The key to a successful policy of daylight precision bombing was the introduction of long-range fighters that could escort B-17s and B-24s to those targets in Germany and back. When the Americans arrived in England, the range of their Bell P-39 Airacobras and Curtiss P-40s was only 150 miles. Later, the early models of the Lockheed P-38 Lightnings and Republic P-47s could only escort 350 and 250 miles, respectively. Drop tanks later added more range, but not enough. It was the North American P-51 Mustangs, with an 850-mile range from their English bases, that made a significant difference. They could escort the bombers all the way to Berlin. Field Marshal Hermann Gring reportedly admitted later that when he first saw Mustangs over Berlin, he knew Germany had lost the war.
Soon after Doolittle arrived to take over the Eighth Air Force, he sought Spaatz’s approval to change the procedures followed by the escorting fighters. Their original assignment was to protect the bombers on the way to and from their targets and not leave them, but Doolittle envisioned a more aggressive role.
Doolittle stated his rationale for the change in his memoirs: “Fighter pilots are usually pugnacious individuals by nature and are trained to be aggressive in the air. Their machines are designed for offensive action. I thought our fighter forces should intercept the enemy fighters before they reached the bombers.” Spaatz approved of the change in the fighters’ mission, and Doolittle then told Maj. Gen. William E. Kepner, commander of the 8th Fighter Command, to “flush the enemy out in the air and beat them up on the ground on the way home. The first priority of the fighters is to take the offensive.” Doolittle said it was the most important and far-reaching decision he made, and Spaatz endorsed, during the war. The fighters’ altered mission was controversial because the bomber crews thought they were being abandoned, but it proved to be a turning point as the subsequent air battles began to decimate the Luftwaffe trained pilot force. Gring said it was demoralizing when “the umbrella fighters, after escorting the bombers, would swoop down and hit everything, including the jet planes in process of landing.”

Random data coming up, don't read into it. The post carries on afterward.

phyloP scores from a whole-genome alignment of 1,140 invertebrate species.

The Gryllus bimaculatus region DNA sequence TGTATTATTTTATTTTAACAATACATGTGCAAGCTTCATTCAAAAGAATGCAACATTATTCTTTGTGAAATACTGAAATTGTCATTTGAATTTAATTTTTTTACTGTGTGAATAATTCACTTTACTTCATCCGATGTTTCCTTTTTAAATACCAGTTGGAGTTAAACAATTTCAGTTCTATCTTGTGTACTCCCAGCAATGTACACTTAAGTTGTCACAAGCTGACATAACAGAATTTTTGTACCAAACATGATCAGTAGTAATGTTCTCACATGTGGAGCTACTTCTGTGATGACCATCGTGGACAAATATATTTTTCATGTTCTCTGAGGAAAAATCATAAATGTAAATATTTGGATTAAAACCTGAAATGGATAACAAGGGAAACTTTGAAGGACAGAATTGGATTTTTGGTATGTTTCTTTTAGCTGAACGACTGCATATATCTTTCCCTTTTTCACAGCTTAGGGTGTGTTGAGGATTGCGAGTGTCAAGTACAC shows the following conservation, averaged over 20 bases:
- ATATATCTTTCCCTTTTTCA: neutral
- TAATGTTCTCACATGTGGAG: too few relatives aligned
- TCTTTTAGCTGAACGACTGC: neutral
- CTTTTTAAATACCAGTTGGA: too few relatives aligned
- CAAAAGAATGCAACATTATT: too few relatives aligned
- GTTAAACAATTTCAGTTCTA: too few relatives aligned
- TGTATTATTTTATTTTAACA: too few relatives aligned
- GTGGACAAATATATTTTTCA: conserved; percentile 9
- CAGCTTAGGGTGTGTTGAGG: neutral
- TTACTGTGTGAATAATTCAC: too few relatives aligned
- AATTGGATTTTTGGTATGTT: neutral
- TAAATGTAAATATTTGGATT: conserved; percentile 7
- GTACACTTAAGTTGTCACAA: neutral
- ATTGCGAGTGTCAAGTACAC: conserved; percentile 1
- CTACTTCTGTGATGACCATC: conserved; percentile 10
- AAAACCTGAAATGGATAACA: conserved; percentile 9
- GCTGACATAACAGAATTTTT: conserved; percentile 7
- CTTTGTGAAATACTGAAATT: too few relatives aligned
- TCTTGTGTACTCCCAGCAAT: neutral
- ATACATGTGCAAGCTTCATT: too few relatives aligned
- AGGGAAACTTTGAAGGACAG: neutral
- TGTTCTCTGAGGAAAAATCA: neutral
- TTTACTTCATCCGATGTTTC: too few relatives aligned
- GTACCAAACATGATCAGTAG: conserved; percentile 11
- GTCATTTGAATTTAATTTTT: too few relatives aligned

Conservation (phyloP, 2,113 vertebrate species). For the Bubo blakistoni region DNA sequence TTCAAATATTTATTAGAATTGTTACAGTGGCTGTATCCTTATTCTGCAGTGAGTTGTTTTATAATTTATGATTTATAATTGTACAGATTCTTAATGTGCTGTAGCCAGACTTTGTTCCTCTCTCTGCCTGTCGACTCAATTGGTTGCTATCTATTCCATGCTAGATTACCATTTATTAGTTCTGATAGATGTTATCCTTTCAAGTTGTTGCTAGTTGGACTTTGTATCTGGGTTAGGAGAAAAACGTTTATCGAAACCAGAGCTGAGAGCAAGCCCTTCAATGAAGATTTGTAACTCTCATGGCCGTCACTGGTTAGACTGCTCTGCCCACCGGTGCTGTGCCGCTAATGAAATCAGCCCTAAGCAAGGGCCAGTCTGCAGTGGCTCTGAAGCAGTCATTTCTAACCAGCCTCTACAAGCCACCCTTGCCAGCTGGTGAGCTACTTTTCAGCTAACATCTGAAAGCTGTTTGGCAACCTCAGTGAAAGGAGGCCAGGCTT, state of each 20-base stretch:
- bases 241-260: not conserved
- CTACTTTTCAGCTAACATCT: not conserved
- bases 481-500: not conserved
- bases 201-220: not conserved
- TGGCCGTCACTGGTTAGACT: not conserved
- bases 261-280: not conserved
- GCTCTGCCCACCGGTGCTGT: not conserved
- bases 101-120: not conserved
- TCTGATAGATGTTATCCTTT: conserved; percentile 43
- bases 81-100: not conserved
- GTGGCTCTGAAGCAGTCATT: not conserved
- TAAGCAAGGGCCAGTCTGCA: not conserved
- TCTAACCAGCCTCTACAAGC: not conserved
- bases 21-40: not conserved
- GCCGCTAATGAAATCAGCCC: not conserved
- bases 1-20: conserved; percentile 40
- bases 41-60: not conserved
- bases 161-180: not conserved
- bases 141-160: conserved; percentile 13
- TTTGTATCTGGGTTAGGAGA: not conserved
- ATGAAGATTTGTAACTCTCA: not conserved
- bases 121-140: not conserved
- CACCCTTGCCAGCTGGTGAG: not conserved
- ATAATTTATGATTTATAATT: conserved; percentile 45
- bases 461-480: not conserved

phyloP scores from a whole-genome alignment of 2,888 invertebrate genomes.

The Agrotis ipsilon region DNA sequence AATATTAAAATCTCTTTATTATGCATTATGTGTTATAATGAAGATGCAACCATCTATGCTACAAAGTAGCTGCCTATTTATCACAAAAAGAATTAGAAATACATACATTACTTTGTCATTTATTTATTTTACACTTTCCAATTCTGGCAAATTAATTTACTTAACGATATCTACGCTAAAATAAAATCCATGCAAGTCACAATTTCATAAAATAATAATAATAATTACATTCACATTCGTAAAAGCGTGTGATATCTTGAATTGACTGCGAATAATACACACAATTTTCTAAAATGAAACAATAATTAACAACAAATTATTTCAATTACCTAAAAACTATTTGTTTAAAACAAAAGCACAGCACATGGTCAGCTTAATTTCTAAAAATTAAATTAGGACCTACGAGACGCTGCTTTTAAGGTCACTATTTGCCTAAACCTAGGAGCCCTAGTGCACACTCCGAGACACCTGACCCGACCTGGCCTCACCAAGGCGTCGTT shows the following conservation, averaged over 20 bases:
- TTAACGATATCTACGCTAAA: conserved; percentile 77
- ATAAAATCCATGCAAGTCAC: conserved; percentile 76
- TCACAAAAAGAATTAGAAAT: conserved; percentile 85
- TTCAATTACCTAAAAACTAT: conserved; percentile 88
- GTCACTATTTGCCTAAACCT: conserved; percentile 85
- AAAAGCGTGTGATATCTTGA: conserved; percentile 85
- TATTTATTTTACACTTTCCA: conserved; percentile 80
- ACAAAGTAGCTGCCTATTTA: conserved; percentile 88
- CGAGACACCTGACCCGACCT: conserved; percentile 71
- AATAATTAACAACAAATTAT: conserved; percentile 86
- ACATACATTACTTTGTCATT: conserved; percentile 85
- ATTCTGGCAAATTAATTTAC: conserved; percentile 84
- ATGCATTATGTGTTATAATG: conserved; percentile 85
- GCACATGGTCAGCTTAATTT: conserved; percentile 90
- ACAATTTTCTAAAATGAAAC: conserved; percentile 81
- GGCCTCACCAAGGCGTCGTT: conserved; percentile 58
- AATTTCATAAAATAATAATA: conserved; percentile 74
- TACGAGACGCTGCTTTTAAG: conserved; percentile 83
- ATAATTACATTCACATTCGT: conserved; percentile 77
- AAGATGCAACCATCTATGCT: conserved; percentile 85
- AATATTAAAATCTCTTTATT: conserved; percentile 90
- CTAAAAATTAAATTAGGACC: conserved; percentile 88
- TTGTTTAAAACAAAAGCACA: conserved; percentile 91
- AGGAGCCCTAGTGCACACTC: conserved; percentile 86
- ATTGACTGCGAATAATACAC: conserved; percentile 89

Meanwhile, Spaatz launched ever larger bomber forces against Germany. Most noteworthy was the period of February 20-25, 1944, known as the ‘Big Week,’ in which the enemy aircraft industry was the major target for the Eighth Air Force. More than 3,800 bombers were engaged, and more than 800 U.S. fighters, plus fighters from 16 RAF squadrons, headed for 12 major assembly and component manufacturing plants. The Allied losses that week totaled 226 bombers and 28 fighters versus more than 600 German fighters. The results were a “conspicuous success,” according to Spaatz in a report to Washington. The intensive campaign crippled the Luftwaffe and drained strength from the Eastern Front, helping the advancing Red Army. Meanwhile, continuing blows against the oil industry targets by the Fifteenth Air Force proved the wisdom of attacking that target category. Plans for the invasion could now proceed, with Allied forces expecting to gain air supremacy over the French beaches.